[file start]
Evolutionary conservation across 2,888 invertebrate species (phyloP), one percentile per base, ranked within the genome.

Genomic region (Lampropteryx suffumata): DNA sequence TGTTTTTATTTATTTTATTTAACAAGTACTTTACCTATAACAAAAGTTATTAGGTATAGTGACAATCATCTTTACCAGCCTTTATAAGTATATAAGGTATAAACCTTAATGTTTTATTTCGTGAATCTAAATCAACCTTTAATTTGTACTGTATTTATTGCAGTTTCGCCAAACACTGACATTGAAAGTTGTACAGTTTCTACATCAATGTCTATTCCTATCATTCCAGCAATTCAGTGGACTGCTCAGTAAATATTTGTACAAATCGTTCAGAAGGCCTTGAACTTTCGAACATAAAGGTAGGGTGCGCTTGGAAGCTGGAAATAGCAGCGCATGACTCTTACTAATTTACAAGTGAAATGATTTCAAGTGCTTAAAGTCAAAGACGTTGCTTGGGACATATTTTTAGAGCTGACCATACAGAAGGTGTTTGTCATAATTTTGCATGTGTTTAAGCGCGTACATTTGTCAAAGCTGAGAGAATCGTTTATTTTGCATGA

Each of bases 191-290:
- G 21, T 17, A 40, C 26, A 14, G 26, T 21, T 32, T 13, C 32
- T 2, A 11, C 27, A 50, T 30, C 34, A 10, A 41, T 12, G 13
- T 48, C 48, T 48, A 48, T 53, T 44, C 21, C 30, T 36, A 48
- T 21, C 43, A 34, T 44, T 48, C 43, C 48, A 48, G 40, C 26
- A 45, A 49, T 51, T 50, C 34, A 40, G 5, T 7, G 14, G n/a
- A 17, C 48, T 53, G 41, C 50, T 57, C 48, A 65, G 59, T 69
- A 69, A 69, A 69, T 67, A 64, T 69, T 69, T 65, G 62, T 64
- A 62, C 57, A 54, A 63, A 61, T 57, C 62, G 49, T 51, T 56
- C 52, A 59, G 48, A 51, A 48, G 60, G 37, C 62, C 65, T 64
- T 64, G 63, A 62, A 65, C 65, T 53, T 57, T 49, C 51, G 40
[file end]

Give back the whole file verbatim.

Evolutionary conservation across 2,888 invertebrate species (phyloP), one percentile per base, ranked within the genome.

Genomic region (Lampropteryx suffumata): DNA sequence TGTTTTTATTTATTTTATTTAACAAGTACTTTACCTATAACAAAAGTTATTAGGTATAGTGACAATCATCTTTACCAGCCTTTATAAGTATATAAGGTATAAACCTTAATGTTTTATTTCGTGAATCTAAATCAACCTTTAATTTGTACTGTATTTATTGCAGTTTCGCCAAACACTGACATTGAAAGTTGTACAGTTTCTACATCAATGTCTATTCCTATCATTCCAGCAATTCAGTGGACTGCTCAGTAAATATTTGTACAAATCGTTCAGAAGGCCTTGAACTTTCGAACATAAAGGTAGGGTGCGCTTGGAAGCTGGAAATAGCAGCGCATGACTCTTACTAATTTACAAGTGAAATGATTTCAAGTGCTTAAAGTCAAAGACGTTGCTTGGGACATATTTTTAGAGCTGACCATACAGAAGGTGTTTGTCATAATTTTGCATGTGTTTAAGCGCGTACATTTGTCAAAGCTGAGAGAATCGTTTATTTTGCATGA

Each of bases 191-290:
- G 21, T 17, A 40, C 26, A 14, G 26, T 21, T 32, T 13, C 32
- T 2, A 11, C 27, A 50, T 30, C 34, A 10, A 41, T 12, G 13
- T 48, C 48, T 48, A 48, T 53, T 44, C 21, C 30, T 36, A 48
- T 21, C 43, A 34, T 44, T 48, C 43, C 48, A 48, G 40, C 26
- A 45, A 49, T 51, T 50, C 34, A 40, G 5, T 7, G 14, G n/a
- A 17, C 48, T 53, G 41, C 50, T 57, C 48, A 65, G 59, T 69
- A 69, A 69, A 69, T 67, A 64, T 69, T 69, T 65, G 62, T 64
- A 62, C 57, A 54, A 63, A 61, T 57, C 62, G 49, T 51, T 56
- C 52, A 59, G 48, A 51, A 48, G 60, G 37, C 62, C 65, T 64
- T 64, G 63, A 62, A 65, C 65, T 53, T 57, T 49, C 51, G 40